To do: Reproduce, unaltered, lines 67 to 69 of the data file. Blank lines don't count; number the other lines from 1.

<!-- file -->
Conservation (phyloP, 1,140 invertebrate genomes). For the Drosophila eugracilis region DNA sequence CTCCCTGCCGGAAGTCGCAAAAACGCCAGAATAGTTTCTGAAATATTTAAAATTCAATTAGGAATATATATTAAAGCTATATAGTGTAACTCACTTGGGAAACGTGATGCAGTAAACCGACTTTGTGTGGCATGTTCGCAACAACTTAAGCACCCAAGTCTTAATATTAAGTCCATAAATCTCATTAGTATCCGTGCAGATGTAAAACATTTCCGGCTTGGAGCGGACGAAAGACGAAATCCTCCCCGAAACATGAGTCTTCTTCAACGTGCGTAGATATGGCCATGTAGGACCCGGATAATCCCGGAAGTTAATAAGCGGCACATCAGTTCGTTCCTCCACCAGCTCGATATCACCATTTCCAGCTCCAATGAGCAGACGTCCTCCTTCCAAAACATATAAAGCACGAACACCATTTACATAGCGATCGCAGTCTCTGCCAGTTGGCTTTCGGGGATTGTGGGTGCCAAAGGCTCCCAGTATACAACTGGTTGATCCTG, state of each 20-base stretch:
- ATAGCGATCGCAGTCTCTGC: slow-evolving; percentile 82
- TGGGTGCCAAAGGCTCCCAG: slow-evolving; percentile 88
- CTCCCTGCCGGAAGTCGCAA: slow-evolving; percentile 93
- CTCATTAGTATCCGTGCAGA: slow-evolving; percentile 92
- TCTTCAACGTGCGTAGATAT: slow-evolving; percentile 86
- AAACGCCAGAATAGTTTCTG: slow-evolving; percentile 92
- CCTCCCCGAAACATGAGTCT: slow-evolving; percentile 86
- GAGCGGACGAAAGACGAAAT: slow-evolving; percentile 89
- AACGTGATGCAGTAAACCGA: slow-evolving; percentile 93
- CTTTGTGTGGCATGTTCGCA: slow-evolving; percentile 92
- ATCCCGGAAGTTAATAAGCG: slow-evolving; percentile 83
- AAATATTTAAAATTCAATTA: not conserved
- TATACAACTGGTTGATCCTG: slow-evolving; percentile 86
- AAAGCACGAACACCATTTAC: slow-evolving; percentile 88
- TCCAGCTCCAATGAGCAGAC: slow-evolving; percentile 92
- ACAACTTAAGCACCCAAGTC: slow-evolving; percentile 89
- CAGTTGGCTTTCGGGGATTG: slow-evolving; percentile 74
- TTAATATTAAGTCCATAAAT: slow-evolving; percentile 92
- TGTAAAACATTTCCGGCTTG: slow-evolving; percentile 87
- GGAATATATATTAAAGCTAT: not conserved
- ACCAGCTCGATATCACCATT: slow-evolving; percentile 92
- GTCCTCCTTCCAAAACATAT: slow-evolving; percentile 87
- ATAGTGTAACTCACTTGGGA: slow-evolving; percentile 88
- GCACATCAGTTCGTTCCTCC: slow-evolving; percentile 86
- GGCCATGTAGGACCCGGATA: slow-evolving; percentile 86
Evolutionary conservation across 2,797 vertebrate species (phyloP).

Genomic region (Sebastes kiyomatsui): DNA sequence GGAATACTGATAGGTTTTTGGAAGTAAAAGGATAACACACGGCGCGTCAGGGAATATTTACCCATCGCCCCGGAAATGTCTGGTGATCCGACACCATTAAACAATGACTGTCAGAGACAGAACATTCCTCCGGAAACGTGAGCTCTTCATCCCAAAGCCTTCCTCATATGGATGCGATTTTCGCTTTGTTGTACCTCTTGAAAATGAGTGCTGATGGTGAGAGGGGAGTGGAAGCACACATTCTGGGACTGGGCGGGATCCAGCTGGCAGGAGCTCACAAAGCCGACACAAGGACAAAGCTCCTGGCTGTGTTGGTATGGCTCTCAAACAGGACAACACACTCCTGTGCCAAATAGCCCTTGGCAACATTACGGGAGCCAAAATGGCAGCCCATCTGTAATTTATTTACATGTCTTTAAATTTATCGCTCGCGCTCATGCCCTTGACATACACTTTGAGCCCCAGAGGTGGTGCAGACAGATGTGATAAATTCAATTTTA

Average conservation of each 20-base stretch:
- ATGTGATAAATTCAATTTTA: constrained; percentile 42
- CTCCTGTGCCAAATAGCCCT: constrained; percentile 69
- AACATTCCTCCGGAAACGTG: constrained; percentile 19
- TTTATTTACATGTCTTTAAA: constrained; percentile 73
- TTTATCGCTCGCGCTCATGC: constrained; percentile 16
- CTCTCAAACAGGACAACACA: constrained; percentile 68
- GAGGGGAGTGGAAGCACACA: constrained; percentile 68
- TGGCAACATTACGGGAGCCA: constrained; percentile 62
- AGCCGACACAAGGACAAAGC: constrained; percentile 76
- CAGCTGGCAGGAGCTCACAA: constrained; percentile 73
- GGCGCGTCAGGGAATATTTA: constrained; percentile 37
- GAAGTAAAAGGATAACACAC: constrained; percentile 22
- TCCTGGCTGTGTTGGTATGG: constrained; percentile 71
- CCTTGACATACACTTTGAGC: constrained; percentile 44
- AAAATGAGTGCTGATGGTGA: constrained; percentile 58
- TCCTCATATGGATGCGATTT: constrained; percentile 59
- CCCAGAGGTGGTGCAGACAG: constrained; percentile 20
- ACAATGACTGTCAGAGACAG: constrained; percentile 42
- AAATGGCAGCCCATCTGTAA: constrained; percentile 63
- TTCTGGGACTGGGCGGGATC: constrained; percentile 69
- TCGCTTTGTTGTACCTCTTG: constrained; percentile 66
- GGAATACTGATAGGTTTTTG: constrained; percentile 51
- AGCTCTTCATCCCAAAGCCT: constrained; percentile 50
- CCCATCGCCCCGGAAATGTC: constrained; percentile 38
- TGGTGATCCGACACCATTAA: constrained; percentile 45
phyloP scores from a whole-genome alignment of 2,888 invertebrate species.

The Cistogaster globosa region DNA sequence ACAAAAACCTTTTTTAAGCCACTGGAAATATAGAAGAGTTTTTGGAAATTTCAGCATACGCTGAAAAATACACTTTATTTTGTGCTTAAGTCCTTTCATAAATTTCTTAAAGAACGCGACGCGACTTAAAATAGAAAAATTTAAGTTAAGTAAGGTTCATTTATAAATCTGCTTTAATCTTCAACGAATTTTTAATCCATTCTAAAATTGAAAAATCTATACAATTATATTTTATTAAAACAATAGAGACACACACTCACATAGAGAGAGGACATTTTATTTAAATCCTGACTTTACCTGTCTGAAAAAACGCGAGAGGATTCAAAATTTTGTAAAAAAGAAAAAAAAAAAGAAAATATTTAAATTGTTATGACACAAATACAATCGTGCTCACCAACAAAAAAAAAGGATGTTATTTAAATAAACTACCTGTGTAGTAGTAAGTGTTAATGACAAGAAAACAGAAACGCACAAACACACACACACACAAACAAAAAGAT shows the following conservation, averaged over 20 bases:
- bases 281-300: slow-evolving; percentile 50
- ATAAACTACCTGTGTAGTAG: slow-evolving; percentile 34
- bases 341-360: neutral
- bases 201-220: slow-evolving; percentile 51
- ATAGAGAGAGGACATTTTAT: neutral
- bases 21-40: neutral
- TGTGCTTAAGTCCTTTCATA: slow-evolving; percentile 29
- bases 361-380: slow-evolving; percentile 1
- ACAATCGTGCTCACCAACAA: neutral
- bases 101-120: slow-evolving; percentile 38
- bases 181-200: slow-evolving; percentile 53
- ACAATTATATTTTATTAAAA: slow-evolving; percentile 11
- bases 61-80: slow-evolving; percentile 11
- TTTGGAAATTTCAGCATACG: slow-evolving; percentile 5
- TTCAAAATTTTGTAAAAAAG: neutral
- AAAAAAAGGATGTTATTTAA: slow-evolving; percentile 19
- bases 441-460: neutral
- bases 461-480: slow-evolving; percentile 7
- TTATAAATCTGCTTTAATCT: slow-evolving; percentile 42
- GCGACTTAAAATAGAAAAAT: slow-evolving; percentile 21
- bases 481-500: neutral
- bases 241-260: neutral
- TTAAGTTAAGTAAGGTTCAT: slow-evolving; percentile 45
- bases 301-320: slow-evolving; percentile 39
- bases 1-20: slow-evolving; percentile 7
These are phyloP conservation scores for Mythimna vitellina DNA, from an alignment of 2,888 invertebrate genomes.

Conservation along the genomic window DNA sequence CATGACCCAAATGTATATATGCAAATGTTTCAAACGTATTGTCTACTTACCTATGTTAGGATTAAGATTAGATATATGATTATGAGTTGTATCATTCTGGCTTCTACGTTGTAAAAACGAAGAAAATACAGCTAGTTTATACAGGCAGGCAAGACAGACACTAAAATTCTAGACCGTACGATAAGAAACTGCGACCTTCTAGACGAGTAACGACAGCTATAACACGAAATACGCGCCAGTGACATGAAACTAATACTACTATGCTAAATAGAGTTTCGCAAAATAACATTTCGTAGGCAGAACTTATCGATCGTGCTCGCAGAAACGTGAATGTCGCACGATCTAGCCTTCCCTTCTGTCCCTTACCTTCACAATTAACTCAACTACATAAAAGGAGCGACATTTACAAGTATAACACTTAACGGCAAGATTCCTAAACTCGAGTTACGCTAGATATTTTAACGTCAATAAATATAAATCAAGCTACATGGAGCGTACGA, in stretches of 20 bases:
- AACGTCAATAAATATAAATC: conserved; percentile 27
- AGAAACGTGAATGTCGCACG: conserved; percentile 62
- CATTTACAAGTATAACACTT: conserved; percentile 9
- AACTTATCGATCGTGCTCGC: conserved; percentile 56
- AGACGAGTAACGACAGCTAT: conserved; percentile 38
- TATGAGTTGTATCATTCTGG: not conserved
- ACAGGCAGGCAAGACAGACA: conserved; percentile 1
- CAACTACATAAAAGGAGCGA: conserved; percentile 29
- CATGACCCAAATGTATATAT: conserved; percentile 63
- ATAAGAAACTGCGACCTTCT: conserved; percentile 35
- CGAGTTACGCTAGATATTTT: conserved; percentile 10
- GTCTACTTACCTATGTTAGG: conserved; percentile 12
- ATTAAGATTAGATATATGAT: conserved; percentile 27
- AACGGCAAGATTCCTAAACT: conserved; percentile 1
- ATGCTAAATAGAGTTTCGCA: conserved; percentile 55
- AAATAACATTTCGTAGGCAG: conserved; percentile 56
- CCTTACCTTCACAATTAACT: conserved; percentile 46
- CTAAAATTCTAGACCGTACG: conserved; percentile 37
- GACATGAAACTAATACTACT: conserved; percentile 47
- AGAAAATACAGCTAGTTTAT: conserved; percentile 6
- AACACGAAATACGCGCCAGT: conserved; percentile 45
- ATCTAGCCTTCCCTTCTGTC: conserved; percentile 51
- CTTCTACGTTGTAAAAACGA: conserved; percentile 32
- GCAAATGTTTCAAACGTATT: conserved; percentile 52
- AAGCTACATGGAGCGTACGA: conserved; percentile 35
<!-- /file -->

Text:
- bases 181-200: slow-evolving; percentile 53
- ACAATTATATTTTATTAAAA: slow-evolving; percentile 11
- bases 61-80: slow-evolving; percentile 11